The next time you are out for a run or relaxing day with friends, take a look at the street signs along your route. You’ll likely see that the most common street names are numeric (Second, Third) followed by trees (Oak, Pine). Of course, there are also many streets named after famous people like Martin Luther King, Jr, and George Washington. One thing you won’t see a lot of, however, are streets named after women.
According to an article in The New York Times, while streets are named after women many commemorated are the wives of famous men (Catherine Street, named after the wife of Hendrick Rutgers) with a few notable women who are long gone and unknown to many today (Margaret Corbin Drive, named after a heroine of the Revolutionary War).
This lack of female representation on signposts isn’t unique to the United States. One interactive map shows the paucity of streets named after women and determined that for the seven major cities that they examined “on average, only 27.5 percent of the studied streets had female names.” Among Rome’s 16,550, researchers found that “just 580 (3.5%) were named after women.”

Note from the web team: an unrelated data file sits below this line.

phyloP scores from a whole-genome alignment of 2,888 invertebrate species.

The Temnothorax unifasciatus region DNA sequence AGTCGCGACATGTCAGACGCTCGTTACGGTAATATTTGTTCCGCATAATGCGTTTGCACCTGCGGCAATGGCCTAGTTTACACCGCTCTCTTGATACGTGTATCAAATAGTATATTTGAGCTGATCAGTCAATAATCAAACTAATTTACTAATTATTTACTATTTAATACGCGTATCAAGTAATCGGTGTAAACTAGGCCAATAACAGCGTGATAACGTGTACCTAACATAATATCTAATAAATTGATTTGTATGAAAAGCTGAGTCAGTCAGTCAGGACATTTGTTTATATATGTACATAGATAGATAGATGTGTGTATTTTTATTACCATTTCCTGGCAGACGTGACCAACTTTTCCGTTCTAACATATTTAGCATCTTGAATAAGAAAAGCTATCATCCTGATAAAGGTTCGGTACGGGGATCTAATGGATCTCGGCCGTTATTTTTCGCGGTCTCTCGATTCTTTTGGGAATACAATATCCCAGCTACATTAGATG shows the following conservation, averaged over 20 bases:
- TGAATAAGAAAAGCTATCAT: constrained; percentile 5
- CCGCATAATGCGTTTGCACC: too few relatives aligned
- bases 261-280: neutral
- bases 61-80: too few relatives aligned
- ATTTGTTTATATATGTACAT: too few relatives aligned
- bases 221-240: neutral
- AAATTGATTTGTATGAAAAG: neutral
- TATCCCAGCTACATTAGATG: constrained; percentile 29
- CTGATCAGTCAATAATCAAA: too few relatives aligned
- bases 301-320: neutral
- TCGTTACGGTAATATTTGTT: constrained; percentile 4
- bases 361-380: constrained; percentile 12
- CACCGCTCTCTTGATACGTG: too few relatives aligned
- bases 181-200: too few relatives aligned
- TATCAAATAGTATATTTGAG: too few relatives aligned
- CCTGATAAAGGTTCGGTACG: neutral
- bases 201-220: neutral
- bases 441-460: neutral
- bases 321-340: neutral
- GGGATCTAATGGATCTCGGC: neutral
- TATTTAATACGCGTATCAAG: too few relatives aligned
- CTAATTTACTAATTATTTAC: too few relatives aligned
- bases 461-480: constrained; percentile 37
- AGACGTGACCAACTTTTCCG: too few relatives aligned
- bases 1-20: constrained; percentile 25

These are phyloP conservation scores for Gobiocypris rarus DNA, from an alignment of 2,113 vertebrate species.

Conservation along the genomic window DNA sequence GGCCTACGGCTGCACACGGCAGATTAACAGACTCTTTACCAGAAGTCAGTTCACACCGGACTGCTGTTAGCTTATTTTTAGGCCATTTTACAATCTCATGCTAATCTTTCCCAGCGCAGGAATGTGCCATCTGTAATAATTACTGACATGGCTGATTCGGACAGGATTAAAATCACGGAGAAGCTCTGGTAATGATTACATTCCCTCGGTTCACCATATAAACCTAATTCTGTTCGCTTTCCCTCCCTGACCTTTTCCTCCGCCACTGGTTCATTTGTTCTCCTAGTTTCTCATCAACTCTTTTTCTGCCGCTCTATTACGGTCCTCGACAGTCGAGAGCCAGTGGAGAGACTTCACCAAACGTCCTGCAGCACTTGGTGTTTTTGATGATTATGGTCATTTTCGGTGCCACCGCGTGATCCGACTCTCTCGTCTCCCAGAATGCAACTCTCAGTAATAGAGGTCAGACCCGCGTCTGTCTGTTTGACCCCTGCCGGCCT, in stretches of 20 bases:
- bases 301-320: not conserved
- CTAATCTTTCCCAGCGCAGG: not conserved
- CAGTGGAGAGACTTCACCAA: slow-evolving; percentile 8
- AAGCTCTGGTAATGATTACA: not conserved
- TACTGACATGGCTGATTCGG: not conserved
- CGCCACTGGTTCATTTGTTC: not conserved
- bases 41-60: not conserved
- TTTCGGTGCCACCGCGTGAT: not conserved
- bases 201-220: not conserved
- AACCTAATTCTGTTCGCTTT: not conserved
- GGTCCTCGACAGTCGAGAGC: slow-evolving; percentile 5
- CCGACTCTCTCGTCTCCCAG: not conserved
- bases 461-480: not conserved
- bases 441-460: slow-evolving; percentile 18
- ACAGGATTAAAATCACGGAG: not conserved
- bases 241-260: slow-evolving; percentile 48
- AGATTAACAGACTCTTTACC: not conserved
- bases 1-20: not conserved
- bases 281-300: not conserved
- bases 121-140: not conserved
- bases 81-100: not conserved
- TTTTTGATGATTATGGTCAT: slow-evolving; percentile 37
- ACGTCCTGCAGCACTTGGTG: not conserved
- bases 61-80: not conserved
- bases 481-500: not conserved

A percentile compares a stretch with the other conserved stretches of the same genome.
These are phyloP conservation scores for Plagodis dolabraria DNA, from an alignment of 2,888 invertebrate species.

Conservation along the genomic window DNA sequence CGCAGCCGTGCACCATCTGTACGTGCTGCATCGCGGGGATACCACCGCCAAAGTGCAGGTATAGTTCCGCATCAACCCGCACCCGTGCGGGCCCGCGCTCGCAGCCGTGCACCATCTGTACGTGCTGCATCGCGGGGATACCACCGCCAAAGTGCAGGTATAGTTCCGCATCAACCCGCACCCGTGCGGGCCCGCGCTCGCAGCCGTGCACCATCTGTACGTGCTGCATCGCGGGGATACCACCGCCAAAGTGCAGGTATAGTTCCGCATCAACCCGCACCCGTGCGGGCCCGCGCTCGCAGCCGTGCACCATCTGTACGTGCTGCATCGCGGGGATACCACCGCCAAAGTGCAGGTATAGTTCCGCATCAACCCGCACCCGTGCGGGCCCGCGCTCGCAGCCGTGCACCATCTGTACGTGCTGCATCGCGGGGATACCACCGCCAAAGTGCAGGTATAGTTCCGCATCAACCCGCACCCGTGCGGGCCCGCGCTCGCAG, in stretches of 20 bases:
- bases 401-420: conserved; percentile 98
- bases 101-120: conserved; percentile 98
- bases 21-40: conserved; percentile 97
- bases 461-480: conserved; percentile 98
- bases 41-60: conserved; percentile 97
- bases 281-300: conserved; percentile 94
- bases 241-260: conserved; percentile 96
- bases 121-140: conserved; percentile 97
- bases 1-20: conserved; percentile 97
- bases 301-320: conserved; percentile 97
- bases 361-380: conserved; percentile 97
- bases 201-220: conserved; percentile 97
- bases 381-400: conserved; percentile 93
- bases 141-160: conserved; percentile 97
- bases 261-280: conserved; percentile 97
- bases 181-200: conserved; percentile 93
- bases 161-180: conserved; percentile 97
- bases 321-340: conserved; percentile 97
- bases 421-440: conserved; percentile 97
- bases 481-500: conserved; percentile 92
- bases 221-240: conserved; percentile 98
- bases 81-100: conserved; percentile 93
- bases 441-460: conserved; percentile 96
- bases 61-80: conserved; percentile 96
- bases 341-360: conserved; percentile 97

So does the imbalance in streets that commemorate women matter? Well, perhaps because the lack of recognition for contributions made by women is yet another way that subtly reinforces the common narrative that “men make history” and women’s contributions really aren’t all that important. Tell that to the women who have made mighty advances, including scientists, philosophers and every category in between . Or better yet, take a stand with your friends to increase the public recognition of women along the streets of our cities, towns, and suburbs.